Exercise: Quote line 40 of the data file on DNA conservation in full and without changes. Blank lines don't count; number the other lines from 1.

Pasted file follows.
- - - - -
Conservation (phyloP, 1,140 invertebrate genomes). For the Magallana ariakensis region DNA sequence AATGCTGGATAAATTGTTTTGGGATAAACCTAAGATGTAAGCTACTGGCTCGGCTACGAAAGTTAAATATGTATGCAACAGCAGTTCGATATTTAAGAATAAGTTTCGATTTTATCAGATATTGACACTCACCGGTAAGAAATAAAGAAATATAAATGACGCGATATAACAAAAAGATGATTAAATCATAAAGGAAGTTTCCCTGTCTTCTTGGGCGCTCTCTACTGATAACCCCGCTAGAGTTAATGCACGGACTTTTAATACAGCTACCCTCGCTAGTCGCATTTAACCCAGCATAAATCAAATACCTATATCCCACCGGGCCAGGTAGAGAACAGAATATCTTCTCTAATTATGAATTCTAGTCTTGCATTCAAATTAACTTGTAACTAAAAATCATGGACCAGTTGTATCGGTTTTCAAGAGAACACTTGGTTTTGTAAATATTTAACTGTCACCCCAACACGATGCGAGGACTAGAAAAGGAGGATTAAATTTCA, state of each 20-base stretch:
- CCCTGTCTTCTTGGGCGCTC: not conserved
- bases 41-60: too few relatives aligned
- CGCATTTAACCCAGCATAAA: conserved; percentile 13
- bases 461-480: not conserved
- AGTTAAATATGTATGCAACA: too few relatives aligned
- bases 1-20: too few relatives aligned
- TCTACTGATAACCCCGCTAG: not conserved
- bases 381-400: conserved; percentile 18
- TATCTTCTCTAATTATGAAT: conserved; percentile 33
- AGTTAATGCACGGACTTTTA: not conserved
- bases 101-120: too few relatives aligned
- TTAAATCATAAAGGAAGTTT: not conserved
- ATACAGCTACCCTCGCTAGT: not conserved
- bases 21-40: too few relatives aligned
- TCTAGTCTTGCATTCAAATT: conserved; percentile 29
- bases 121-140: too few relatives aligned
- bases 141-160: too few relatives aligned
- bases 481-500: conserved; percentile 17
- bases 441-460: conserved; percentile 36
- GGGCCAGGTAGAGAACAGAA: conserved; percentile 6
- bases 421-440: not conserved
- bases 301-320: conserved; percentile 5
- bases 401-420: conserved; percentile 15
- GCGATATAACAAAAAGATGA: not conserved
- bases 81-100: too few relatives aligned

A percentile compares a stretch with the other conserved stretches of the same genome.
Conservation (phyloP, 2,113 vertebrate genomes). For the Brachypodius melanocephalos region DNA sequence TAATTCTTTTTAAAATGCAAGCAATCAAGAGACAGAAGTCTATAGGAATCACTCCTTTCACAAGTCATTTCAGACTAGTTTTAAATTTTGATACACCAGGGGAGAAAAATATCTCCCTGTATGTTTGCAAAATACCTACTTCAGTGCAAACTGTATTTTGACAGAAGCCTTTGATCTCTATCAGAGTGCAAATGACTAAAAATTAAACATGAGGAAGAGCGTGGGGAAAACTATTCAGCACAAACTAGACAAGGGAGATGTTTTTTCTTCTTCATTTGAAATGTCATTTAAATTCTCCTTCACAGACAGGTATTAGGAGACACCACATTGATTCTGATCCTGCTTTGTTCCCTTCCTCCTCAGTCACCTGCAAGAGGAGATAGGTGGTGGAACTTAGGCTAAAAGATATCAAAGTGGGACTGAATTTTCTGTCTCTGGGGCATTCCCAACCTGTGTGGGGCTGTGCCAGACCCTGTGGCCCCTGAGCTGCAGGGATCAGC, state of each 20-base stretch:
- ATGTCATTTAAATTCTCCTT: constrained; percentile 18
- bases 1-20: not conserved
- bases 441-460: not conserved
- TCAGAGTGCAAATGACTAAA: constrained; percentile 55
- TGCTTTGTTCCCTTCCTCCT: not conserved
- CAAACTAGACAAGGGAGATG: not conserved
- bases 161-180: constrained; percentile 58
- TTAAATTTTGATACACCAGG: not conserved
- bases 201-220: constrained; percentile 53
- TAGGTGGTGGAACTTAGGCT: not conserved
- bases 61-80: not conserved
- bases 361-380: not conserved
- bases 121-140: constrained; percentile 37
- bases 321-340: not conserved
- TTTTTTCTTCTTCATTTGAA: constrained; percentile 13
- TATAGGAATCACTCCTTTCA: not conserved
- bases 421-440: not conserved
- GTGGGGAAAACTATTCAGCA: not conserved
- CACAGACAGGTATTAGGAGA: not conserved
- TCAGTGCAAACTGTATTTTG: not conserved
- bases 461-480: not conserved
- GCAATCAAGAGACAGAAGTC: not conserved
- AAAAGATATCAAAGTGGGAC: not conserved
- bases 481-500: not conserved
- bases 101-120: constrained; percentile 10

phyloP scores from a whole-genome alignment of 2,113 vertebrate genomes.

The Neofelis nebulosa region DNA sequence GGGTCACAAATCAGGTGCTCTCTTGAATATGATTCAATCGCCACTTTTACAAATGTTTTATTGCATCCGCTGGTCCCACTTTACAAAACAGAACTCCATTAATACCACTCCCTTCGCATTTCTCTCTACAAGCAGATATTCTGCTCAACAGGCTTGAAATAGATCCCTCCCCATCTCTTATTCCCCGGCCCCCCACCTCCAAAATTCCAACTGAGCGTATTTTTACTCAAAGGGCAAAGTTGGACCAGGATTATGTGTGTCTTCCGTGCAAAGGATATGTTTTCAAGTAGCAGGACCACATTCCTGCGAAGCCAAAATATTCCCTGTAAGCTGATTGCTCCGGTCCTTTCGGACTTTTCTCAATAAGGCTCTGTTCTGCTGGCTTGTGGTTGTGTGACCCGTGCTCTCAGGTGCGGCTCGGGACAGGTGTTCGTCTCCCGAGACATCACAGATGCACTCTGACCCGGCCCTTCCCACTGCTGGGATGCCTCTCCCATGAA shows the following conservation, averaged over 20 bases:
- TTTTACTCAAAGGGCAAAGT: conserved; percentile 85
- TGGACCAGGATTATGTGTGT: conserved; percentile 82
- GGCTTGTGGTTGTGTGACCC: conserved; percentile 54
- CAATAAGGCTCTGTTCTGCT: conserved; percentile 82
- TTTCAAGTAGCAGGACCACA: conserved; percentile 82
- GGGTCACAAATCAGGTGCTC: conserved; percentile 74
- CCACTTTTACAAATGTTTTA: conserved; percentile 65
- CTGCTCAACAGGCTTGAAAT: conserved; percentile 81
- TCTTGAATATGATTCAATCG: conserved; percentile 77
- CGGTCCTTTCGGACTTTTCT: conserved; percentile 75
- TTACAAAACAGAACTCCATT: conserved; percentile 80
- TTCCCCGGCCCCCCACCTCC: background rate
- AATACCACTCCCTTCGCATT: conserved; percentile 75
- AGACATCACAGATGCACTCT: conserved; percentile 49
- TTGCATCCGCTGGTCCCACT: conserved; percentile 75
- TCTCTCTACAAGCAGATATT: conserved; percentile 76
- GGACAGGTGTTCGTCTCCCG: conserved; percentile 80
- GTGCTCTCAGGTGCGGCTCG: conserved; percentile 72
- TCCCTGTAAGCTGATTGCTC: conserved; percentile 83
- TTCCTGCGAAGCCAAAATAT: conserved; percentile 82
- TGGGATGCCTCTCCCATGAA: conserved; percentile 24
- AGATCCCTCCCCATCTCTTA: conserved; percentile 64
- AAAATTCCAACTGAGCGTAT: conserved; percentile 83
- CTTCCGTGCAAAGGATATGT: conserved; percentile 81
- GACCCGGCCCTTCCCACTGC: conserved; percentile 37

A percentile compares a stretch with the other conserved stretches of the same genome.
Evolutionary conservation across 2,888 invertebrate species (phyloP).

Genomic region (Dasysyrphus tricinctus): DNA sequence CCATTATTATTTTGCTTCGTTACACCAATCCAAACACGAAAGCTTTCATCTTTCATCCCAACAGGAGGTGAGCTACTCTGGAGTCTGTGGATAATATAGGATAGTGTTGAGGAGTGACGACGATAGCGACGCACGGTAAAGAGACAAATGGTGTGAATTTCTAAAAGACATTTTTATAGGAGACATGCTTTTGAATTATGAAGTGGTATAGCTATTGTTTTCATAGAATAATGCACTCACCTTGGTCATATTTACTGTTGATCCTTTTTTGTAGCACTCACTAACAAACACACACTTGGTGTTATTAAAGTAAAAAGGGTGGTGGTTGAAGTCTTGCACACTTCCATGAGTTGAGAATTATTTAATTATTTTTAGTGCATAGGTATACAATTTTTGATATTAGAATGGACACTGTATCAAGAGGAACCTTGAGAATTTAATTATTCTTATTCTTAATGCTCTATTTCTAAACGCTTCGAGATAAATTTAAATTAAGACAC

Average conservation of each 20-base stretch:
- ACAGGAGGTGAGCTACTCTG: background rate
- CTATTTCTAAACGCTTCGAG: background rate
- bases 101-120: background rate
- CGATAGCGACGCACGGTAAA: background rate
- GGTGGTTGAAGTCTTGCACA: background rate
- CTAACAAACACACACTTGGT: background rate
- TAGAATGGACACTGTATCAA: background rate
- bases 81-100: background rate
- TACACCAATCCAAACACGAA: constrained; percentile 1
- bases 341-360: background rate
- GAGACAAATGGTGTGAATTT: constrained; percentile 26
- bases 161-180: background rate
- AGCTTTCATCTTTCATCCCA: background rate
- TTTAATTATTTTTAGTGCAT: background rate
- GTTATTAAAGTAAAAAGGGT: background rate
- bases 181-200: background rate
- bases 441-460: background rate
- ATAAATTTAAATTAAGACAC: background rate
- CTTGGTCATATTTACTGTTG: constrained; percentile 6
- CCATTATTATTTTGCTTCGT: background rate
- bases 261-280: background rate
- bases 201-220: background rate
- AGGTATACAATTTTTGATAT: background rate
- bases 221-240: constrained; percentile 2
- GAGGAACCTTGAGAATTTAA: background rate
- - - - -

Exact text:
- bases 361-380: not conserved